Obstructive sleep apnea (OSA) is characterized by recurrent nocturnal episodes of upper airway narrowing or collapse, which lead to reduced ventilation or apnea. In this study, we successfully established a rat model mimicking CIH process of OSA, in order to explore the pathology and the underlying mechanisms of soft palate contributed to upper airway collapse under chronic hypoxia condition. First, similar to previous reports [12,25], histological studies demonstrated the thicken mucosal layer, muscular atrophy consistent with glands hyperplasia, and loose connective tissues of the soft palate in CIH-induced rat models. Although muscular alteration is considered an adaptive compensation due to snoring of patients with OSA [26], the atrophy of this muscular tissue still failed to resist pharyngeal collapse. Palatopharyngeal muscle is important to regulate the upper airway, thus understanding the mechanism of pathological changes will help to alleviate OSA. A possible explanation for these muscular changes exposed to intermittent hypoxia condition is neuronal damage or vascular endothelial cells dysfunction of the soft palate that supports nutrition for muscle motor.

Second, peripheral motor and sensory nerve levels were investigated and found to favor progressive neurol dysfunction along the CIH exposure. We found the sensory nerves were significantly decreased in CIH-induced rat. Sensory inputs from the upper airway play an important role in initiation of various physiological reflexes and in feedback control of motor activities [27]. Clinical testing of the soft palate and pharyngeal mucosa in OSA patients by cold sensory testing showed upper airway sensory impairment [28]. Sensory nerve degeneration in soft palate mucosa and denervation of the palatal muscles have been documented in OSA [29]. These studies demonstrated that peripheral sensory nerve lesions contribute to the pathogenesis of muscles in OSA patients.

In the present study, we found that the vascular vessels became enlarged. Consistent with our data, it has been reported that intermittent hypoxia results in an increased production of vascular endothelial growth factor (VEGF) and vascularization [30]. Previous studies have demonstrated that the neurological function could be recovered by improving angiogenesis through the caveolin-1/VEGF signaling pathway [31]. Our data showed that CIH increased caveolin-1 expression in the soft palate of rats. Caveolin-1 is involved in the angiogenesis of the brain after ischemic injury [32], but our data found that upregulation of caveolin-1 level was relative to endothelial proliferation. It has been reported that increased caveolin-1 expression may promote inflammation and cell apoptosis, thereby, contributing to the development of atherosclerosis [33]. However, it is also possible that caveolin-1 is expressed in response to CIH to protect cells against the CIH insult. As capillaries are produced to provide oxygen and nutrition to muscles, we suggest that the enlarged vascular vessels and overexpression of caveolin-1 might be a compensatory response to intermittent hypoxia.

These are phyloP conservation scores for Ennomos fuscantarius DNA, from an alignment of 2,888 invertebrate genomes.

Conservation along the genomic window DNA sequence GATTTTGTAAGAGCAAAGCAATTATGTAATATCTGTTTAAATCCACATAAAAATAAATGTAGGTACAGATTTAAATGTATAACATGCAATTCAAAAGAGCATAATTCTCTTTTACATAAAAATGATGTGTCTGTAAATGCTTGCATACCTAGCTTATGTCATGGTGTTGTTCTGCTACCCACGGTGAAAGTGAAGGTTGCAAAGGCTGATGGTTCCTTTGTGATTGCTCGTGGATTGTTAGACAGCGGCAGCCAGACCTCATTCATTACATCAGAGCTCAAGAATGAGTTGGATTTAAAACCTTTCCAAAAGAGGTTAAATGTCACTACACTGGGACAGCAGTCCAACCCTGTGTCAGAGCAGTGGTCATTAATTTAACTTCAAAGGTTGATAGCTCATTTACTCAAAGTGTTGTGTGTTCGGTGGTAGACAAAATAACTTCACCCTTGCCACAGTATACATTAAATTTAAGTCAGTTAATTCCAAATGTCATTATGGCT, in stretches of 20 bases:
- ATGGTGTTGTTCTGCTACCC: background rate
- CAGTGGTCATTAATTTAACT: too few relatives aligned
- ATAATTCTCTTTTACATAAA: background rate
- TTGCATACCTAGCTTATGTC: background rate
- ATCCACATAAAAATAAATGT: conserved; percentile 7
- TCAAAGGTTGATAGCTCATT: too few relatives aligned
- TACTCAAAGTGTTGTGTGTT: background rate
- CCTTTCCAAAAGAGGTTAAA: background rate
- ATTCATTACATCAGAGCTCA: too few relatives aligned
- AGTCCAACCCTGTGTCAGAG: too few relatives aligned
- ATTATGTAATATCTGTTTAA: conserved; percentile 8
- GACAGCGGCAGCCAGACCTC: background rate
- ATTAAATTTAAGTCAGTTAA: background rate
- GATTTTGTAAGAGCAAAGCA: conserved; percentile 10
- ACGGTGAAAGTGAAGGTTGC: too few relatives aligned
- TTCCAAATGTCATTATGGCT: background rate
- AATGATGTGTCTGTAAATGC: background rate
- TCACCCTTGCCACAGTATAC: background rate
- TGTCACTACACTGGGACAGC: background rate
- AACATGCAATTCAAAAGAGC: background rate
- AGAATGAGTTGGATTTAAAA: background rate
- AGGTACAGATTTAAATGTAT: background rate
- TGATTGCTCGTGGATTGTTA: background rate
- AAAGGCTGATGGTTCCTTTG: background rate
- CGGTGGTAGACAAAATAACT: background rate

Taken together, our work demonstrated that CIH efficiently induced pathological changes of the soft palate with thicken mucosa, gland hyperplasia, and muscular atrophy. Mechanically, the explanation for atrophy of pharyngeal muscles was decreased sensory nerves and vascular endothelial dysfunction with caveolin-1 overexpression during intermittent hypoxia. Moreover, we suggest that the autophagy that occurs in CIH treated soft palate might be one of the compensatory mechanisms on intermittent hypoxia and neuromuscular and vascular endothelial injury. Our current knowledge will provide a theoretical foundation for further study of the strategy for alleviating soft palate lesions in patients with OSA.

Conclusions

Sensory nerves and endothelial dysfunction contributed to the morphological damage of the soft palate under intermittent hypoxia. Autophagy as a compensatory mechanism that protects against CIH-induced injury. We revealed the mechanisms underlying CIH-induced soft palate damage, which might provide support for new strategies of OSA syndrome treatment.

Figures